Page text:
Wednesday, April 16, 2014

New light weight tie-down system debuts

Having had several truck campers over the years, we – like the rest of the truck camping community – had to learn about tie-downs. OK, that was after our very first truck camper, when we were young and dumb, and didn't know anything at all about tie-downs, so we didn't use any. Thank goodness we came out of that period of our life alive.

Most recently we tied down our 11 footer with Torklift tie downs. We confess, we hired somebody to actually do the dirty work of mounting the receiving hardware under the truck. It was tough enough for us to tote around the tie downs and shove them into their receivers. Something about whimpiness and age.

So it was something of a welcome shock when we read that Torklift has rolled out a new version of camper tie downs that are only 25 pounds PER SET. No, I'm not sipping the sauce, nor slipping on the keyboard here, I did say "twenty-five" pounds. You may wonder how that's all possible, and still have the chutzpah required to keep your camper from blundering around in the truck bed like a drunken mackerel. The answer: Military-grade aluminum. Strong, but light.

These new critters are called Talon Tie Downs, as in, claw of the eagle. Maybe that takes us back to the drunken mackerel. Once in the fist of the eagle, the mackerel (or other unfortunate piscatorial prey) isn't going anywhere soon. The same is true for the Talon tie down – it grips to keep your rig from slips.

Adding to the allure of a lightweight system, the company offers lifetime warranty on both the tie down system itself, but also on coating that keeps the system from corrosion. A company release spells this out: “This simply means that we will re-powder coat the tie down at no cost for the customer (freight prepaid) in the event of corrosion.”

For an extra level of protection, the system comes down with a tie down finishing kit. Read that, a set of plugs and vinyl caps that stick on the end of the tie down openings to prevent environmental damage caused by weather and road grime.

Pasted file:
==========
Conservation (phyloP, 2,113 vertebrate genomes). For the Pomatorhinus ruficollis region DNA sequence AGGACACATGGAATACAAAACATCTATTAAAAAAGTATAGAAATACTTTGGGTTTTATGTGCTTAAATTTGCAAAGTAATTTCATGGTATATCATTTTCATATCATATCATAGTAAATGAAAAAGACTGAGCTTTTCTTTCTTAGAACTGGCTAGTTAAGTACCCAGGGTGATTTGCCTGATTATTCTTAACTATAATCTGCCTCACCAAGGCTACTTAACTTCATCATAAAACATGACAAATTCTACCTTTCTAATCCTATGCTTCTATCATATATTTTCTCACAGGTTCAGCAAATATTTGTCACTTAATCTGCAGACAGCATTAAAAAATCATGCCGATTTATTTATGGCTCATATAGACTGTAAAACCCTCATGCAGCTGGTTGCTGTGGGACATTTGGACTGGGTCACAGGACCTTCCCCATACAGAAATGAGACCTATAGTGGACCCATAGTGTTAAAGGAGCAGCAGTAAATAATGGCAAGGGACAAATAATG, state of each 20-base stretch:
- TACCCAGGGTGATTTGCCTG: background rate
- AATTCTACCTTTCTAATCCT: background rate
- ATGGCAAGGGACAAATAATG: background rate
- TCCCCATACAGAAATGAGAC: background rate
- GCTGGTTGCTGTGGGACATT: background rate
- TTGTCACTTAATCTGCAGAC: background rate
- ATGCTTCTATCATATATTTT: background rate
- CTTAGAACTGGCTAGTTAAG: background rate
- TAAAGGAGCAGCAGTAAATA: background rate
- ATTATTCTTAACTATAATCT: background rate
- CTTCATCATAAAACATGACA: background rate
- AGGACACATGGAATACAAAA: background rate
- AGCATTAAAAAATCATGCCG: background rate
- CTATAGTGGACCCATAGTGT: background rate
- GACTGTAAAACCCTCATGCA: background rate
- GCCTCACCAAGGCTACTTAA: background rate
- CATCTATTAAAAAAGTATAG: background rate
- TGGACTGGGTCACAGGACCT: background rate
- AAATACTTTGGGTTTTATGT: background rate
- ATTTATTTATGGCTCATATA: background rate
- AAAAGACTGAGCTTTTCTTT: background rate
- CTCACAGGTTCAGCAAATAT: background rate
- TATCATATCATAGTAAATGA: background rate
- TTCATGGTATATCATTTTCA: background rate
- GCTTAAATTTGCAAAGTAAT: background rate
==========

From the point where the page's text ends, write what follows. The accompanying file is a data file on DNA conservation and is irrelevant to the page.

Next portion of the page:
The visible part of the Talon Tie Down is powder-coated silver to maintain the aluminum look and to identify it as a special edition tie down. The bullet plate of the tie down where the turnbuckle attaches is specially designed to accommodate an eagle themed decal.

For those not familiar with the Torklift tie down design, it is the one tie-down system that doesn't tie to the truck bed, but rather to the frame. In an earlier truck camper experience, we used a tie-down system that required blasting holes through the bed walls. If you're as handy with tools as the 'man in this family,' you know that any time an electric drill is pulled out, life, limb, and beauty are all at peril. Notwithstanding, by tying the truck camper to the truck frame, handling is definitely enhanced.

Talon Tie Downs are available for the most popular Ford, Chevrolet and Dodge trucks. All applications are no-drill and all are built custom to the truck model. Check out Torklift's web site for more information.

Tuesday, December 24, 2013

Turn your truck into a snowmobile in 15 minutes!

AD Boivin Inc., in Quebec, Canada, is a company that designs, develops, manufactures and markets products for the motorsports industry and for other vehicles on snow, including high-end snowmobiles.  After several years of research and development, their Track N Go system for trucks is finally available for consumers. You can install four tracks on a vehicle in 15 minutes, while keeping the tires on and without any modifications of the vehicle. A little pricey at $25,000, but the practical and fun possibilities are priceless! Like snowshoes-on-steroids for your truck! Check out their website for specifics and more videos.